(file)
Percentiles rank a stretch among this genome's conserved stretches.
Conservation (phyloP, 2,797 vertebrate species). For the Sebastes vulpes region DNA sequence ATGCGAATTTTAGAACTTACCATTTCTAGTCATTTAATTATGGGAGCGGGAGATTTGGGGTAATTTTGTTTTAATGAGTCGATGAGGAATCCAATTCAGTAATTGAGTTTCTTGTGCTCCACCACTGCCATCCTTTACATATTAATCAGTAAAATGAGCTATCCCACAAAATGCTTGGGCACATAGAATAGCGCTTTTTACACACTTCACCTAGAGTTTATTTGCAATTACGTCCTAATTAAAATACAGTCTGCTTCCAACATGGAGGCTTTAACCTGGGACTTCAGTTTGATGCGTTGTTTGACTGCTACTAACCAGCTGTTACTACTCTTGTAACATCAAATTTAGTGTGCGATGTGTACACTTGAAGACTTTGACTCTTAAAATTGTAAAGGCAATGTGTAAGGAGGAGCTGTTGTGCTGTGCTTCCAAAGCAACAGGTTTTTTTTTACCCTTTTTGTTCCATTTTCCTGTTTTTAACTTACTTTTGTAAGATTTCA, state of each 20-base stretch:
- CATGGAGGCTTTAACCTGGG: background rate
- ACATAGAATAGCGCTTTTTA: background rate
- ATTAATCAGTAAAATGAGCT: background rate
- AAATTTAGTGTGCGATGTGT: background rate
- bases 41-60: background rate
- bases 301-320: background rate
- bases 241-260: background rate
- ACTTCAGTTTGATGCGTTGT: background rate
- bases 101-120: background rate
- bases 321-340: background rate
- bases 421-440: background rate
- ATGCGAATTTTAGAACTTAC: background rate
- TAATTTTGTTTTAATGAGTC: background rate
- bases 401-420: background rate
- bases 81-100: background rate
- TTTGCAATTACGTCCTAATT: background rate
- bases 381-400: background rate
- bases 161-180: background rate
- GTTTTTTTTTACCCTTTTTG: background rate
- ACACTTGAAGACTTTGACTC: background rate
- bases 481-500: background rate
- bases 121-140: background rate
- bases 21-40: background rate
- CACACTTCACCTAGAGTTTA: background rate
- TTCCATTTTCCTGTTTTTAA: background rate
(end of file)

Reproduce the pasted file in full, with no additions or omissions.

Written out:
Percentiles rank a stretch among this genome's conserved stretches.
Conservation (phyloP, 2,797 vertebrate species). For the Sebastes vulpes region DNA sequence ATGCGAATTTTAGAACTTACCATTTCTAGTCATTTAATTATGGGAGCGGGAGATTTGGGGTAATTTTGTTTTAATGAGTCGATGAGGAATCCAATTCAGTAATTGAGTTTCTTGTGCTCCACCACTGCCATCCTTTACATATTAATCAGTAAAATGAGCTATCCCACAAAATGCTTGGGCACATAGAATAGCGCTTTTTACACACTTCACCTAGAGTTTATTTGCAATTACGTCCTAATTAAAATACAGTCTGCTTCCAACATGGAGGCTTTAACCTGGGACTTCAGTTTGATGCGTTGTTTGACTGCTACTAACCAGCTGTTACTACTCTTGTAACATCAAATTTAGTGTGCGATGTGTACACTTGAAGACTTTGACTCTTAAAATTGTAAAGGCAATGTGTAAGGAGGAGCTGTTGTGCTGTGCTTCCAAAGCAACAGGTTTTTTTTTACCCTTTTTGTTCCATTTTCCTGTTTTTAACTTACTTTTGTAAGATTTCA, state of each 20-base stretch:
- CATGGAGGCTTTAACCTGGG: background rate
- ACATAGAATAGCGCTTTTTA: background rate
- ATTAATCAGTAAAATGAGCT: background rate
- AAATTTAGTGTGCGATGTGT: background rate
- bases 41-60: background rate
- bases 301-320: background rate
- bases 241-260: background rate
- ACTTCAGTTTGATGCGTTGT: background rate
- bases 101-120: background rate
- bases 321-340: background rate
- bases 421-440: background rate
- ATGCGAATTTTAGAACTTAC: background rate
- TAATTTTGTTTTAATGAGTC: background rate
- bases 401-420: background rate
- bases 81-100: background rate
- TTTGCAATTACGTCCTAATT: background rate
- bases 381-400: background rate
- bases 161-180: background rate
- GTTTTTTTTTACCCTTTTTG: background rate
- ACACTTGAAGACTTTGACTC: background rate
- bases 481-500: background rate
- bases 121-140: background rate
- bases 21-40: background rate
- CACACTTCACCTAGAGTTTA: background rate
- TTCCATTTTCCTGTTTTTAA: background rate